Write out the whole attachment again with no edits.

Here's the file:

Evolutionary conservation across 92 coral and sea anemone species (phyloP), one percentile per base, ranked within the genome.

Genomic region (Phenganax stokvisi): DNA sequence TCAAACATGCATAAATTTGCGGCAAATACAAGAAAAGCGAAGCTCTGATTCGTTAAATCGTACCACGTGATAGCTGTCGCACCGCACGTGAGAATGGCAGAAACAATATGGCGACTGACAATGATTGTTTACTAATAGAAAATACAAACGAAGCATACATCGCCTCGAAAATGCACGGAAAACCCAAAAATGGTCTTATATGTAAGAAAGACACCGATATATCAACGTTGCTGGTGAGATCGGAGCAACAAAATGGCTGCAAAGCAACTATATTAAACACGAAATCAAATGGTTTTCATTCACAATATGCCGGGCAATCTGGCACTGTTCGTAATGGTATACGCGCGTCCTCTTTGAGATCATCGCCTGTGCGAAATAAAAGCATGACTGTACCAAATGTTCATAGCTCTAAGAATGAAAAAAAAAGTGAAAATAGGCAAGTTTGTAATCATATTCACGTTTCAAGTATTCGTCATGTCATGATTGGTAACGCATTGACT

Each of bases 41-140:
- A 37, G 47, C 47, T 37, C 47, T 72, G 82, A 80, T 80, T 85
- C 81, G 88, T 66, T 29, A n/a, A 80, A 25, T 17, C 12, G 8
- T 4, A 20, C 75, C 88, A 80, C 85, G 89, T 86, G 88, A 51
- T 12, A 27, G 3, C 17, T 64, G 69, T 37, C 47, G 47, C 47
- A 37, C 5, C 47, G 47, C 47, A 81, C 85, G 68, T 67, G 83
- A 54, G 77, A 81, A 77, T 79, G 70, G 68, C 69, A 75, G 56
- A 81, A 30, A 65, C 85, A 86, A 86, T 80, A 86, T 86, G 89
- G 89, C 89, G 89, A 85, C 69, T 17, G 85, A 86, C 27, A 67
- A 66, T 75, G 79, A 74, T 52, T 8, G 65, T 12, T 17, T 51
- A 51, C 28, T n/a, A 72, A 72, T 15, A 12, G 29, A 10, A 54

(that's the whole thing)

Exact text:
Evolutionary conservation across 92 coral and sea anemone species (phyloP), one percentile per base, ranked within the genome.

Genomic region (Phenganax stokvisi): DNA sequence TCAAACATGCATAAATTTGCGGCAAATACAAGAAAAGCGAAGCTCTGATTCGTTAAATCGTACCACGTGATAGCTGTCGCACCGCACGTGAGAATGGCAGAAACAATATGGCGACTGACAATGATTGTTTACTAATAGAAAATACAAACGAAGCATACATCGCCTCGAAAATGCACGGAAAACCCAAAAATGGTCTTATATGTAAGAAAGACACCGATATATCAACGTTGCTGGTGAGATCGGAGCAACAAAATGGCTGCAAAGCAACTATATTAAACACGAAATCAAATGGTTTTCATTCACAATATGCCGGGCAATCTGGCACTGTTCGTAATGGTATACGCGCGTCCTCTTTGAGATCATCGCCTGTGCGAAATAAAAGCATGACTGTACCAAATGTTCATAGCTCTAAGAATGAAAAAAAAAGTGAAAATAGGCAAGTTTGTAATCATATTCACGTTTCAAGTATTCGTCATGTCATGATTGGTAACGCATTGACT

Each of bases 41-140:
- A 37, G 47, C 47, T 37, C 47, T 72, G 82, A 80, T 80, T 85
- C 81, G 88, T 66, T 29, A n/a, A 80, A 25, T 17, C 12, G 8
- T 4, A 20, C 75, C 88, A 80, C 85, G 89, T 86, G 88, A 51
- T 12, A 27, G 3, C 17, T 64, G 69, T 37, C 47, G 47, C 47
- A 37, C 5, C 47, G 47, C 47, A 81, C 85, G 68, T 67, G 83
- A 54, G 77, A 81, A 77, T 79, G 70, G 68, C 69, A 75, G 56
- A 81, A 30, A 65, C 85, A 86, A 86, T 80, A 86, T 86, G 89
- G 89, C 89, G 89, A 85, C 69, T 17, G 85, A 86, C 27, A 67
- A 66, T 75, G 79, A 74, T 52, T 8, G 65, T 12, T 17, T 51
- A 51, C 28, T n/a, A 72, A 72, T 15, A 12, G 29, A 10, A 54